M***C interaction in the u-bond metathesis TS (Figure 3a) should
also allow one to engineer an alkane functionalization catalyst
(59) (a) It is worth noting that all partitioning of the total electron density
is arbitrary, although one expects trends in properties to be more reliable than
absolute numbers. (b) Stretching the C-H bond and closing the M-H-C
angle should greatly increase the effectiveness of metal to Q*cH backdonation.
See ref 13, in particular Table II.
(60) Full details of the reaction W(--NH)3 + CH4 -- W(=NH)2-
(NH2)(CH,) are to be published in a future contribution. C-H activation
by high-valent, group IVB imido complexes is discussed in ref 18a.
(61) Labinger et al. have made a similar proposal based on experimental
results for Pt"-mediated alkane oxidations. Labinger, J. A.; Herring, A. M.;
Lyon, D. K.; Luinstra, G. A.; Bercaw, J. E.; Horvath, I. T.; Eller, K.
Organometallics 1993, 12, 895.
abrupt increase in C-H bond distance and a decrease in M-H-C
angle. Analysis of the wave functions shows that the methane
fragment which had been growing more positively charged up to
this point starts to accept electron density and become less
positively charged. In view of the Saillard-Hoffmann'3 model
built on a high-valent imido active species which will permit control
of selectivity through judicious choice of ancillary ligands. The
M-H distances show distinctly different behavior along the IRC
for the two mechanisms; this is not surprising, since in oxidative
addition the H ends up coordinated to the metal and in u-bond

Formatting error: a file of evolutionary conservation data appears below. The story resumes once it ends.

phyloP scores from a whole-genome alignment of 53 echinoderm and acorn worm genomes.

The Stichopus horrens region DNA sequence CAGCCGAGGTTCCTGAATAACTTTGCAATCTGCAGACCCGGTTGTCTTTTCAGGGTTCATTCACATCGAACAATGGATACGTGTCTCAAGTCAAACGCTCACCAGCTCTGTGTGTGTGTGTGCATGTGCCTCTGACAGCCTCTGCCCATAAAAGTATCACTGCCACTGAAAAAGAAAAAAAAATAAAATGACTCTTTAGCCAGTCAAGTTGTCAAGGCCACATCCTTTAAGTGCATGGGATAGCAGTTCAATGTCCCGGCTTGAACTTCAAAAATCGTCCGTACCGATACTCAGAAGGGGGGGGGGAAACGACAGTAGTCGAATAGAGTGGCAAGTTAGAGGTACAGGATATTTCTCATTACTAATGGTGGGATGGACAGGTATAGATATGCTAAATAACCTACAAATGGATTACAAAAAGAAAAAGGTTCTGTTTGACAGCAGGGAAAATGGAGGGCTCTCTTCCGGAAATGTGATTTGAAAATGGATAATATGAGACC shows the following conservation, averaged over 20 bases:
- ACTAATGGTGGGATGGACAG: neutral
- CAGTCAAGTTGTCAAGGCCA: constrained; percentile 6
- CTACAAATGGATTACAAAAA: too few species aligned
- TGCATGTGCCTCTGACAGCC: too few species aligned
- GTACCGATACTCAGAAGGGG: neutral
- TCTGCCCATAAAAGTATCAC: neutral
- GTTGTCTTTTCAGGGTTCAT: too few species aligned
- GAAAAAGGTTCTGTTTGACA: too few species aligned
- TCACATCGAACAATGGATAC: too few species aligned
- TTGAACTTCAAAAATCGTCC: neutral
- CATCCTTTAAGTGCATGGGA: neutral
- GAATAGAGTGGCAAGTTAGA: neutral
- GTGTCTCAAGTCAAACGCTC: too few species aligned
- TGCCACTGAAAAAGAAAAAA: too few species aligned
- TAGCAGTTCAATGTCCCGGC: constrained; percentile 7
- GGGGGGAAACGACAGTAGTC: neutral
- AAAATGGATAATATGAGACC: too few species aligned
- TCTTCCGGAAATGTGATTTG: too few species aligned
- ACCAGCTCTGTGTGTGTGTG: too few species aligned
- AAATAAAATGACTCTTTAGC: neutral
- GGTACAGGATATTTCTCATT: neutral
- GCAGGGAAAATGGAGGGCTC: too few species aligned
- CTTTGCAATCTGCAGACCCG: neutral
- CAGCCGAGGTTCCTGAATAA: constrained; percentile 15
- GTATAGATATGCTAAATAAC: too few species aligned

metathesis it is coordinated to a ligated atom. For u-bond
metathesis the importance of the M-H interaction in moderating
the energetics of the transition state has been discussed.8sa-
However, in both cases the M-H distance in the TS is only slightly
longer than a typical metal-terminal hydride bond length.
The most interesting of the similarities between oxidative
addition and u-bond metathesis IRCs (Figure 5) is the same
correlation between the abrupt increase in C-H distances and
the sharp decrease in M-H-C angle. The same pattern of
increasing charge on the methane fragment, followed by a decrease
in the methane charge near this "break point" (Sto, 1 bohr
amu'/2) is seen for the high-valent system; however, it is not as
dramatic as in oxidative addition, as expected since backdonation
from the metal will be minimal for an electrophilic, do complex.
The frontier orbitals of this imido (and others we have studied'8)
are metal-nitrogen ir bonds, making them a potential source for
electron density. Thus, while the metal acts as an electrophile
in u-bond metathesis and oxidative addition (which the calcu-
lations indicate is essential for adduct formation), the difference
lies in the moiety which acts as nucleophile (donating to u*cH